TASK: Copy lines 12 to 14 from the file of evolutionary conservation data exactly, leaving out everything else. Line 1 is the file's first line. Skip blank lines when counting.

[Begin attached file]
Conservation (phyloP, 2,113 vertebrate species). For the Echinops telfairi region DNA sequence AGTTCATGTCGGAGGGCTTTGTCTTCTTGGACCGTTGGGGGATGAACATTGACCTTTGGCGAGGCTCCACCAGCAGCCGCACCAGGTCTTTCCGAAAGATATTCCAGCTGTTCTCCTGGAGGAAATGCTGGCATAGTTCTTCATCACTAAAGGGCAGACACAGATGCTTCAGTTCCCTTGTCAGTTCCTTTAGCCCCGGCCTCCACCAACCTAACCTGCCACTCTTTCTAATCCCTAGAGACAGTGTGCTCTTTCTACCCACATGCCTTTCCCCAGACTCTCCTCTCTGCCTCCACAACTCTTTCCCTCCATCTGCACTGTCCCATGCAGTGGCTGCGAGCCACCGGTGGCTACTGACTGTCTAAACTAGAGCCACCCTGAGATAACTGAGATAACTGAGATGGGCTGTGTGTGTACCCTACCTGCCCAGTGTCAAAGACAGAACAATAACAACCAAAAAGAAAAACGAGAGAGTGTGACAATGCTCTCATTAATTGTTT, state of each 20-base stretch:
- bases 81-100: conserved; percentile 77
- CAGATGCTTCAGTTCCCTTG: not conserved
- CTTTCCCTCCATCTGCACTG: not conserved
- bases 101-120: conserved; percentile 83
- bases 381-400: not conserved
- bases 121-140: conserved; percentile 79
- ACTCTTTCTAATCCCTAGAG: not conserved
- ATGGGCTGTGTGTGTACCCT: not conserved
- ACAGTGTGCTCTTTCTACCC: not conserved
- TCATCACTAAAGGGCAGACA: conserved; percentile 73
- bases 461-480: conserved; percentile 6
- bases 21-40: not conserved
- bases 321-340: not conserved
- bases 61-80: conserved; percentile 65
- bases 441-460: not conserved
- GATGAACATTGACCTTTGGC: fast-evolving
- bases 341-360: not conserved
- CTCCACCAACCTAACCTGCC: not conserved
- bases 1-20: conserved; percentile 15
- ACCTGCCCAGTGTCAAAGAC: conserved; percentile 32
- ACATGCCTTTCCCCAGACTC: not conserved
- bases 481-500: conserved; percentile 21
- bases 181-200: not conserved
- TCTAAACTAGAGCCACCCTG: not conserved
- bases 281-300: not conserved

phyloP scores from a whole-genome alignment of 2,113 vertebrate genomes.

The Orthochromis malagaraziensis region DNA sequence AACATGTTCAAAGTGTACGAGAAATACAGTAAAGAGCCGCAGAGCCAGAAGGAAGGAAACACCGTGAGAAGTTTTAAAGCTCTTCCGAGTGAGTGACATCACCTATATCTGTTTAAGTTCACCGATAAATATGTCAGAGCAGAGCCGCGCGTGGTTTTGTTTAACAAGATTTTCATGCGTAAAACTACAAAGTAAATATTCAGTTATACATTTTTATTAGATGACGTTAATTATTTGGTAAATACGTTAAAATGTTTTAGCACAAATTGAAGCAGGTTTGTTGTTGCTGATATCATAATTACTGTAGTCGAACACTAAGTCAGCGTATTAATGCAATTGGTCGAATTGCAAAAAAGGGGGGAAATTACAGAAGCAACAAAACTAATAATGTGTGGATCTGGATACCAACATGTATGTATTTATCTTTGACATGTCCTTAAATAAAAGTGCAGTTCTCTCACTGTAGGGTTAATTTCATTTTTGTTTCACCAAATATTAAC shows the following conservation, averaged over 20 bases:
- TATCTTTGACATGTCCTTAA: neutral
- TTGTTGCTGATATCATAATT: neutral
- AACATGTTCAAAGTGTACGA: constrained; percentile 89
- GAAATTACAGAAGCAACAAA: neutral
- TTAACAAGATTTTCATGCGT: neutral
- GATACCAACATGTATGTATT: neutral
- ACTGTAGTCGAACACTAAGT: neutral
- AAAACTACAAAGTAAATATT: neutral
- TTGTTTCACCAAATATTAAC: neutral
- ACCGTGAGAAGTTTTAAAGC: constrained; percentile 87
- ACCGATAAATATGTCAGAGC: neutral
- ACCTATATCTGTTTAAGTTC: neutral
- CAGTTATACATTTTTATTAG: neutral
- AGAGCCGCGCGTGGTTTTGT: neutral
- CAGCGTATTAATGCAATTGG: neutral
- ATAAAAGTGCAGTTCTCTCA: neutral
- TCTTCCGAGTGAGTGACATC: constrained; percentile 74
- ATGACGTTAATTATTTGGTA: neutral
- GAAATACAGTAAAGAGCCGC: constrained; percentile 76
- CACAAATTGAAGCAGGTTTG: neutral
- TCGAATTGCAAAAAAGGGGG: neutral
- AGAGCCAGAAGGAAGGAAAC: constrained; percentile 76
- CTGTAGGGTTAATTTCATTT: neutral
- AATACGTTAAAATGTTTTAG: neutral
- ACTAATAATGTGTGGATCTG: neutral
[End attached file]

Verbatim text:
- bases 461-480: conserved; percentile 6
- bases 21-40: not conserved
- bases 321-340: not conserved